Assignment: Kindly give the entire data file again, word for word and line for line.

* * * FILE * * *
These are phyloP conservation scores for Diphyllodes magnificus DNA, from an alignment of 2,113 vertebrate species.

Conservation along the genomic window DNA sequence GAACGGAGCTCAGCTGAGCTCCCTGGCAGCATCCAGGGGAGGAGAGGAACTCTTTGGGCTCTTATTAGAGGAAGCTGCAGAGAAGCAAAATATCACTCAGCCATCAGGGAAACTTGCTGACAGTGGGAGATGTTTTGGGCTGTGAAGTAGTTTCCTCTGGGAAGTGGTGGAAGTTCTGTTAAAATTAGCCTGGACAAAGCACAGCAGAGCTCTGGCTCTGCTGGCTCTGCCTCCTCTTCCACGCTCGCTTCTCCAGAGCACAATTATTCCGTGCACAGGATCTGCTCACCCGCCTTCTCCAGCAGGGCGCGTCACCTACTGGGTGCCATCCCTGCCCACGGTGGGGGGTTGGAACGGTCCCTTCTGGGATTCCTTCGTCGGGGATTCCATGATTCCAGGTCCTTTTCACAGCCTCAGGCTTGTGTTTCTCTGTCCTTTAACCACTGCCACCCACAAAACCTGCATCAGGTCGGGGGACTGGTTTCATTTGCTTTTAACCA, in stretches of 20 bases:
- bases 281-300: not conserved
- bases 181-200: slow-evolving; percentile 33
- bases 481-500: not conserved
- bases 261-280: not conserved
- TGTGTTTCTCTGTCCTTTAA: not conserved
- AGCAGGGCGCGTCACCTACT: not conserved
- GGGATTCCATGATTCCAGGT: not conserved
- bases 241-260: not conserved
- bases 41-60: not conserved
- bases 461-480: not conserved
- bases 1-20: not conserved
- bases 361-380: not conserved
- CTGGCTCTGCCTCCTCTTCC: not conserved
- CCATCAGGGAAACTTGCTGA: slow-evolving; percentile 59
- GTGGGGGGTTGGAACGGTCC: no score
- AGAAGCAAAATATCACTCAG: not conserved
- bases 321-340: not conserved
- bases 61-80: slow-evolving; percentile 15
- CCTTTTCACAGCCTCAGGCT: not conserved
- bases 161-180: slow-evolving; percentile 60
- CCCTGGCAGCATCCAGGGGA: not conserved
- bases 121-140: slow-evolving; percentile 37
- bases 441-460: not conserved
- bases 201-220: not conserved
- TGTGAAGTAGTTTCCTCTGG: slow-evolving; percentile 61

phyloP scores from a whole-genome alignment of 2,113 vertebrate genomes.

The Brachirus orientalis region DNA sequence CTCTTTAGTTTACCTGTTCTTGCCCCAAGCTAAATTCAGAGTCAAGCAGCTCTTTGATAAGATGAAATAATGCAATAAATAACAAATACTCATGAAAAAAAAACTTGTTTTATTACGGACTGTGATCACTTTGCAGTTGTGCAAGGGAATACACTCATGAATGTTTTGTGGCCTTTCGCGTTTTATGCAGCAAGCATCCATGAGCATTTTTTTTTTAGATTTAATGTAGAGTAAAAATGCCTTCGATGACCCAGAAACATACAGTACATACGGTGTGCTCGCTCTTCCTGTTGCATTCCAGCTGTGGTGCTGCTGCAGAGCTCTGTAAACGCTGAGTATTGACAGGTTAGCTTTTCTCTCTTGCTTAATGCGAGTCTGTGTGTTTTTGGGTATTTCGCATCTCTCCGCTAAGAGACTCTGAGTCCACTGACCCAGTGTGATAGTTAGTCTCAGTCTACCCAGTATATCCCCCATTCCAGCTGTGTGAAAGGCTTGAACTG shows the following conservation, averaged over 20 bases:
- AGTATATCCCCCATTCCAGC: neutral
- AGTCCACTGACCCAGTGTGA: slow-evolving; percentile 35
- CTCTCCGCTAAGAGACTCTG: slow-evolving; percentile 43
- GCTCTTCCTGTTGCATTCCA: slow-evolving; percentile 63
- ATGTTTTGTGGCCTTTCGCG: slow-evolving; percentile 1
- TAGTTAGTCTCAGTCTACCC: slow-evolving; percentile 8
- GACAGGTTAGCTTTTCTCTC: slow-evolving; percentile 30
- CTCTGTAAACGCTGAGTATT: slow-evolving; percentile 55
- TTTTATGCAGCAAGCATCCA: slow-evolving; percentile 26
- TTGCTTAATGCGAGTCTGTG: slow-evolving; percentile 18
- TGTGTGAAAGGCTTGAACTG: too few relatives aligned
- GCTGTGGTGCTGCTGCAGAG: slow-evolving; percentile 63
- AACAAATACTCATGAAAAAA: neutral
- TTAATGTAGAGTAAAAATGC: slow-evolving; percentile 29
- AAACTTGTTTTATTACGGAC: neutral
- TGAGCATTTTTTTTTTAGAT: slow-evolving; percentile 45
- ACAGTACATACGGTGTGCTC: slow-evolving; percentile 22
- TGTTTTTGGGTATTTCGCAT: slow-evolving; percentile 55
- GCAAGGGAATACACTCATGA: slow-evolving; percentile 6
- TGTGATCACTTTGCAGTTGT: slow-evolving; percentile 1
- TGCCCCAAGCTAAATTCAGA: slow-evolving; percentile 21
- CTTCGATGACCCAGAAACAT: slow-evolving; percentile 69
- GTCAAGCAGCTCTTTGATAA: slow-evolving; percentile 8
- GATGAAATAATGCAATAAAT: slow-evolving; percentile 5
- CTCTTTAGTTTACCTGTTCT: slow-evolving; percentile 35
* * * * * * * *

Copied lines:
These are phyloP conservation scores for Diphyllodes magnificus DNA, from an alignment of 2,113 vertebrate species.

Conservation along the genomic window DNA sequence GAACGGAGCTCAGCTGAGCTCCCTGGCAGCATCCAGGGGAGGAGAGGAACTCTTTGGGCTCTTATTAGAGGAAGCTGCAGAGAAGCAAAATATCACTCAGCCATCAGGGAAACTTGCTGACAGTGGGAGATGTTTTGGGCTGTGAAGTAGTTTCCTCTGGGAAGTGGTGGAAGTTCTGTTAAAATTAGCCTGGACAAAGCACAGCAGAGCTCTGGCTCTGCTGGCTCTGCCTCCTCTTCCACGCTCGCTTCTCCAGAGCACAATTATTCCGTGCACAGGATCTGCTCACCCGCCTTCTCCAGCAGGGCGCGTCACCTACTGGGTGCCATCCCTGCCCACGGTGGGGGGTTGGAACGGTCCCTTCTGGGATTCCTTCGTCGGGGATTCCATGATTCCAGGTCCTTTTCACAGCCTCAGGCTTGTGTTTCTCTGTCCTTTAACCACTGCCACCCACAAAACCTGCATCAGGTCGGGGGACTGGTTTCATTTGCTTTTAACCA, in stretches of 20 bases:
- bases 281-300: not conserved
- bases 181-200: slow-evolving; percentile 33
- bases 481-500: not conserved
- bases 261-280: not conserved
- TGTGTTTCTCTGTCCTTTAA: not conserved
- AGCAGGGCGCGTCACCTACT: not conserved
- GGGATTCCATGATTCCAGGT: not conserved
- bases 241-260: not conserved
- bases 41-60: not conserved
- bases 461-480: not conserved
- bases 1-20: not conserved
- bases 361-380: not conserved
- CTGGCTCTGCCTCCTCTTCC: not conserved
- CCATCAGGGAAACTTGCTGA: slow-evolving; percentile 59
- GTGGGGGGTTGGAACGGTCC: no score
- AGAAGCAAAATATCACTCAG: not conserved
- bases 321-340: not conserved
- bases 61-80: slow-evolving; percentile 15
- CCTTTTCACAGCCTCAGGCT: not conserved
- bases 161-180: slow-evolving; percentile 60
- CCCTGGCAGCATCCAGGGGA: not conserved
- bases 121-140: slow-evolving; percentile 37
- bases 441-460: not conserved
- bases 201-220: not conserved
- TGTGAAGTAGTTTCCTCTGG: slow-evolving; percentile 61

phyloP scores from a whole-genome alignment of 2,113 vertebrate genomes.

The Brachirus orientalis region DNA sequence CTCTTTAGTTTACCTGTTCTTGCCCCAAGCTAAATTCAGAGTCAAGCAGCTCTTTGATAAGATGAAATAATGCAATAAATAACAAATACTCATGAAAAAAAAACTTGTTTTATTACGGACTGTGATCACTTTGCAGTTGTGCAAGGGAATACACTCATGAATGTTTTGTGGCCTTTCGCGTTTTATGCAGCAAGCATCCATGAGCATTTTTTTTTTAGATTTAATGTAGAGTAAAAATGCCTTCGATGACCCAGAAACATACAGTACATACGGTGTGCTCGCTCTTCCTGTTGCATTCCAGCTGTGGTGCTGCTGCAGAGCTCTGTAAACGCTGAGTATTGACAGGTTAGCTTTTCTCTCTTGCTTAATGCGAGTCTGTGTGTTTTTGGGTATTTCGCATCTCTCCGCTAAGAGACTCTGAGTCCACTGACCCAGTGTGATAGTTAGTCTCAGTCTACCCAGTATATCCCCCATTCCAGCTGTGTGAAAGGCTTGAACTG shows the following conservation, averaged over 20 bases:
- AGTATATCCCCCATTCCAGC: neutral
- AGTCCACTGACCCAGTGTGA: slow-evolving; percentile 35
- CTCTCCGCTAAGAGACTCTG: slow-evolving; percentile 43
- GCTCTTCCTGTTGCATTCCA: slow-evolving; percentile 63
- ATGTTTTGTGGCCTTTCGCG: slow-evolving; percentile 1
- TAGTTAGTCTCAGTCTACCC: slow-evolving; percentile 8
- GACAGGTTAGCTTTTCTCTC: slow-evolving; percentile 30
- CTCTGTAAACGCTGAGTATT: slow-evolving; percentile 55
- TTTTATGCAGCAAGCATCCA: slow-evolving; percentile 26
- TTGCTTAATGCGAGTCTGTG: slow-evolving; percentile 18
- TGTGTGAAAGGCTTGAACTG: too few relatives aligned
- GCTGTGGTGCTGCTGCAGAG: slow-evolving; percentile 63
- AACAAATACTCATGAAAAAA: neutral
- TTAATGTAGAGTAAAAATGC: slow-evolving; percentile 29
- AAACTTGTTTTATTACGGAC: neutral
- TGAGCATTTTTTTTTTAGAT: slow-evolving; percentile 45
- ACAGTACATACGGTGTGCTC: slow-evolving; percentile 22
- TGTTTTTGGGTATTTCGCAT: slow-evolving; percentile 55
- GCAAGGGAATACACTCATGA: slow-evolving; percentile 6
- TGTGATCACTTTGCAGTTGT: slow-evolving; percentile 1
- TGCCCCAAGCTAAATTCAGA: slow-evolving; percentile 21
- CTTCGATGACCCAGAAACAT: slow-evolving; percentile 69
- GTCAAGCAGCTCTTTGATAA: slow-evolving; percentile 8
- GATGAAATAATGCAATAAAT: slow-evolving; percentile 5
- CTCTTTAGTTTACCTGTTCT: slow-evolving; percentile 35